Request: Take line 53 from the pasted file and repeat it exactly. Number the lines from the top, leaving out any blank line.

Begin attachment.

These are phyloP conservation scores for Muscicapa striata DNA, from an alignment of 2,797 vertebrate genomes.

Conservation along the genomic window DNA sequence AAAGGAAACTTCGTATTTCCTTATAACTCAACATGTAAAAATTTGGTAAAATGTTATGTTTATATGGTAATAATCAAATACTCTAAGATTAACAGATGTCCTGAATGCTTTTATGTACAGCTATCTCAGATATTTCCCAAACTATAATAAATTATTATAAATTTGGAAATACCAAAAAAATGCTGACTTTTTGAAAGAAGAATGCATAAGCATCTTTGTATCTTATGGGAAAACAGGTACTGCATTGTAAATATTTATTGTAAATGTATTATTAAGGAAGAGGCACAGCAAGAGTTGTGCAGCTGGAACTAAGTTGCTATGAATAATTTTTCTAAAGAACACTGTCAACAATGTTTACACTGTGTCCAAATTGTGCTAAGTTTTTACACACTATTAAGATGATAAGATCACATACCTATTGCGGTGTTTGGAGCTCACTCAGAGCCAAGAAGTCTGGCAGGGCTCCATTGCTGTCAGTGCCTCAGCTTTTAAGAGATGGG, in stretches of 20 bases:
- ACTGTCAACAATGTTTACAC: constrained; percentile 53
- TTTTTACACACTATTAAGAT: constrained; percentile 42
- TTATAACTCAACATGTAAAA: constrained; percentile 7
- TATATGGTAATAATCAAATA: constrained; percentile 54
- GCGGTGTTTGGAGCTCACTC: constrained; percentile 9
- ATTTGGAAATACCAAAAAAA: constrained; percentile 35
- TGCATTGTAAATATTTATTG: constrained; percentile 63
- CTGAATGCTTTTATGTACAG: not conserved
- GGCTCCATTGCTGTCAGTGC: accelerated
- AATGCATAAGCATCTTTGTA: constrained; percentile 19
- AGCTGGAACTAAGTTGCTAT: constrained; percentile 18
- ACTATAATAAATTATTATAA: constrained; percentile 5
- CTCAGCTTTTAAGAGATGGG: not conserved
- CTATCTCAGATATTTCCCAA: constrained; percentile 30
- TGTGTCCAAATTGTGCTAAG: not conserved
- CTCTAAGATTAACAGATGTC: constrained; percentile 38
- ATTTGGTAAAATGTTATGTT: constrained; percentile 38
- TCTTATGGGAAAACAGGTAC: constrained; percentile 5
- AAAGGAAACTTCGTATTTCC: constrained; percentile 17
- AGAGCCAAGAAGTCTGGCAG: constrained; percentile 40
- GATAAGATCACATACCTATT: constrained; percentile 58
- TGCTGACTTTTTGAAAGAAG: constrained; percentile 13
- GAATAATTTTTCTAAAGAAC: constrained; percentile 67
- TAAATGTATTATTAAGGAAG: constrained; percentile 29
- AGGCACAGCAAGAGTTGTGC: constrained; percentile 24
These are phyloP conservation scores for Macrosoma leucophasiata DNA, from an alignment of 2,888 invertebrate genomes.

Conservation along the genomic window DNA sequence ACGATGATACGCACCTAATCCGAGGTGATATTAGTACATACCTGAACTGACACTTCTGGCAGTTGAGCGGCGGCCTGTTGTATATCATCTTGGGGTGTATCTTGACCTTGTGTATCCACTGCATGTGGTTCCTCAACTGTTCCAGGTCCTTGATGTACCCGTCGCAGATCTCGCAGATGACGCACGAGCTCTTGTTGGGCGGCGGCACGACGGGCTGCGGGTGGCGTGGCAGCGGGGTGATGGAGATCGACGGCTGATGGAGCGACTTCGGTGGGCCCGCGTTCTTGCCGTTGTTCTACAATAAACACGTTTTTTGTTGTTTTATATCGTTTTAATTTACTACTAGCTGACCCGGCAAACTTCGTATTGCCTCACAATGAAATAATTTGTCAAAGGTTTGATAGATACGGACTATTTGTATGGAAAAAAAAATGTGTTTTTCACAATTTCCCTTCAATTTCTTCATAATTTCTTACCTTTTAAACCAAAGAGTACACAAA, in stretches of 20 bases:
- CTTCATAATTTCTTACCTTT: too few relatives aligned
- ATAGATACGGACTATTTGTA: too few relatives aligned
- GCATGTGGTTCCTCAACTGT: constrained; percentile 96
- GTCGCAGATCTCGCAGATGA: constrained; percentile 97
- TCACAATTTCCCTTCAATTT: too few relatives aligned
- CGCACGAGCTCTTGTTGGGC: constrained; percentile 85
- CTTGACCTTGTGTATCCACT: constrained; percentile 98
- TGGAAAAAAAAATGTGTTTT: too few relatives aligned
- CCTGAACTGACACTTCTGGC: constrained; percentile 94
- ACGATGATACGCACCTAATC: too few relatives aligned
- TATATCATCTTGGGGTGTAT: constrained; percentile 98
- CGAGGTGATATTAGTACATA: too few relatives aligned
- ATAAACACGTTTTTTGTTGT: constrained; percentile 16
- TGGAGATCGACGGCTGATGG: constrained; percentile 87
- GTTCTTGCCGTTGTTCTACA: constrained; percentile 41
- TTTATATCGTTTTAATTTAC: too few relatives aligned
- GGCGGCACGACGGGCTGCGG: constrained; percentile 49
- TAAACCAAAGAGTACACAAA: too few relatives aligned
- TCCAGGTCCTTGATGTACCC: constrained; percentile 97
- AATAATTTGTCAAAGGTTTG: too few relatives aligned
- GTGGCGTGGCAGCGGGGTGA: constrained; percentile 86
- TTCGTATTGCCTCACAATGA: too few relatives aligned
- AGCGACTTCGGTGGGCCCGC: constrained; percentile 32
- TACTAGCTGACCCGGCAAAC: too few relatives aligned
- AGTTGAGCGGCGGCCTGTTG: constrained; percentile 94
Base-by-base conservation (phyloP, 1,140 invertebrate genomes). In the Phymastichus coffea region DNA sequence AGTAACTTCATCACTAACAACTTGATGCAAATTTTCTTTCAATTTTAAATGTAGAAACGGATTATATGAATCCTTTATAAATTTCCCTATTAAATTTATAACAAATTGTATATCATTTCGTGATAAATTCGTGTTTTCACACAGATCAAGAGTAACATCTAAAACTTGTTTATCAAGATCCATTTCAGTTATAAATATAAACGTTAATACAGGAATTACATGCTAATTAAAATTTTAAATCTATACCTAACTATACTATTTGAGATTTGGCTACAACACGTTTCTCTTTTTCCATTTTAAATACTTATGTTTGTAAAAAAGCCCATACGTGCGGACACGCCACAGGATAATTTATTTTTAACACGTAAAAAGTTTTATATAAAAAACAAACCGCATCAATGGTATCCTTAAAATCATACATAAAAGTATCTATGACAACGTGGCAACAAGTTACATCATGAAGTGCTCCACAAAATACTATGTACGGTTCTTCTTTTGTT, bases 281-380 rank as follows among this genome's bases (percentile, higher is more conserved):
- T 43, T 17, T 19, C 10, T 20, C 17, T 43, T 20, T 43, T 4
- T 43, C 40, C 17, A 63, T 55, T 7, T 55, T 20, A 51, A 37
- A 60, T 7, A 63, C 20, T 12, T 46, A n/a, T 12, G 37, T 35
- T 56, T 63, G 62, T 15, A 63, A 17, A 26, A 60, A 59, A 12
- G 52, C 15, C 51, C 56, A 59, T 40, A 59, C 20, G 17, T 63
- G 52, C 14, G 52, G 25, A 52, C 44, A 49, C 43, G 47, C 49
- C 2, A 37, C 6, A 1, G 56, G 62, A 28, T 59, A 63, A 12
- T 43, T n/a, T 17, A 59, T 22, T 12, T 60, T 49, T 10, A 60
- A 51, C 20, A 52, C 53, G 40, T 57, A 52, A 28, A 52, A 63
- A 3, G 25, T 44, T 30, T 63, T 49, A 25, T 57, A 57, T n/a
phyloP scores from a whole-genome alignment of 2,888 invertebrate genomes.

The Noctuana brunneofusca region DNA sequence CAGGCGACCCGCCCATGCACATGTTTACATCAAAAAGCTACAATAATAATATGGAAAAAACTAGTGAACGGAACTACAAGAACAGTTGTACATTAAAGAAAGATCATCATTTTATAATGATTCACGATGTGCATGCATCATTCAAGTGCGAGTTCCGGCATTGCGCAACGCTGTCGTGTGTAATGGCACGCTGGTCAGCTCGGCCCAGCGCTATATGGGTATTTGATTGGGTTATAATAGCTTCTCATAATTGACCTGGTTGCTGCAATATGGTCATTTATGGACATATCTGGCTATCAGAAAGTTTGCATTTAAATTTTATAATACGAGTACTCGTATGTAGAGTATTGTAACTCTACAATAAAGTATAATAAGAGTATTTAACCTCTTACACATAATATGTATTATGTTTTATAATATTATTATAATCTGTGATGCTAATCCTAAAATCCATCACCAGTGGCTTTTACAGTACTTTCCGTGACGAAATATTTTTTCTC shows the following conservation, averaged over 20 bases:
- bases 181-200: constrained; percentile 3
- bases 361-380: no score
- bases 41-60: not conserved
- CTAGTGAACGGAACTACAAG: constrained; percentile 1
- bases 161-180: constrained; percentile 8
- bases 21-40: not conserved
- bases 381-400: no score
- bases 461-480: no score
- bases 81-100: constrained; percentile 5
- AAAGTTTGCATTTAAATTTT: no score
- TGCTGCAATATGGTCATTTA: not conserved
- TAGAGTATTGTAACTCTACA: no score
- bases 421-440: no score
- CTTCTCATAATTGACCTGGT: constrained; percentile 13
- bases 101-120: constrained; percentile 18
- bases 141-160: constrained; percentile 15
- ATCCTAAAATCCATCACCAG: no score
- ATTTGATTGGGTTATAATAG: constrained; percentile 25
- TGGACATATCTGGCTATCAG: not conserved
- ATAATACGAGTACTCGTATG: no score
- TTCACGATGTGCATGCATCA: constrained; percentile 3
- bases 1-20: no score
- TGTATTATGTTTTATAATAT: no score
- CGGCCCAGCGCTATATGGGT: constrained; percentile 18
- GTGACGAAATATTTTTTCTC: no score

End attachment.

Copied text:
- TACTAGCTGACCCGGCAAAC: too few relatives aligned